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Antibiotics in Surgery

Thomas K. Hunt, MD; J. Wesley Alexander, MD; John F. Burke, MD; Lloyd D. MacLean, MD
Arch Surg. 1975;110(2):148-155. doi:10.1001/archsurg.1975.01360080014002.
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Dr Hunt: The role of antibiotics for treatment of established bacterial infection is well known and, in general, we agree on methods. On the other hand, most antibiotics prescribed by surgeons are given for indications that are controversial. It appears to me that recent research is bringing some logic where the controversy was previously at a stalemate. We may be reaching a consensus on the indications for antibiotics used to prevent operative infections, but how does one best manage antibiotics in the perioperative period?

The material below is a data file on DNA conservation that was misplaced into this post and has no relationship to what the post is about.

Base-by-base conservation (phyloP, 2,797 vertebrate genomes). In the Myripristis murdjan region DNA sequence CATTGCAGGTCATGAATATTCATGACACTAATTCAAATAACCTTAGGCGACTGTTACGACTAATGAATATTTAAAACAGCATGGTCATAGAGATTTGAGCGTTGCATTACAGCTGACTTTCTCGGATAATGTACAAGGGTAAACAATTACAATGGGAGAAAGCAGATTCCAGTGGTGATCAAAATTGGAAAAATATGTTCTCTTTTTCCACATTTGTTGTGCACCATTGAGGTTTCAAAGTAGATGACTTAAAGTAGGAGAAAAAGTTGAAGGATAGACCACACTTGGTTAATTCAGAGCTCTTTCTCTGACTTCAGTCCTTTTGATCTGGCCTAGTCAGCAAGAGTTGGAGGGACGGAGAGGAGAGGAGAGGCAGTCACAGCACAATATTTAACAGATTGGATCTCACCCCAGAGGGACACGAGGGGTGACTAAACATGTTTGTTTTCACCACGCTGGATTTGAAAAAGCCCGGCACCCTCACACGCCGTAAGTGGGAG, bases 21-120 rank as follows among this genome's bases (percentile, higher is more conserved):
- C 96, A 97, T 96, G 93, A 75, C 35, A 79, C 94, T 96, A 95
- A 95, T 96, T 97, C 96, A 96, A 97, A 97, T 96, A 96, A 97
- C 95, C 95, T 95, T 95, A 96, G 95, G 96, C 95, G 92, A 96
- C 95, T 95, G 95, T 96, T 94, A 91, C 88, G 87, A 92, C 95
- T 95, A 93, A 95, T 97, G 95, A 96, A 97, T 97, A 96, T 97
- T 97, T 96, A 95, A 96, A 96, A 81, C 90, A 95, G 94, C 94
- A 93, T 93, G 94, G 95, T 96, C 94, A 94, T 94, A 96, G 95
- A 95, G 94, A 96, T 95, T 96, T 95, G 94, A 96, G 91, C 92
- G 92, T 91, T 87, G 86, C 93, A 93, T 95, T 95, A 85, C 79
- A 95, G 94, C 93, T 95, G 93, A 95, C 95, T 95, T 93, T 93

The cardiac surgery group at the University of California set out to determine whether "prophylactic" antibiotics actually prevent infection in patients undergoing open heart surgery. Some onlookers believed that it was immoral to withhold antibiotics from the control group. Others believed that the test was long overdue because antibiotics given prophylactically had merely led to "superinfection." In the end, the control group given no antibiotics fared


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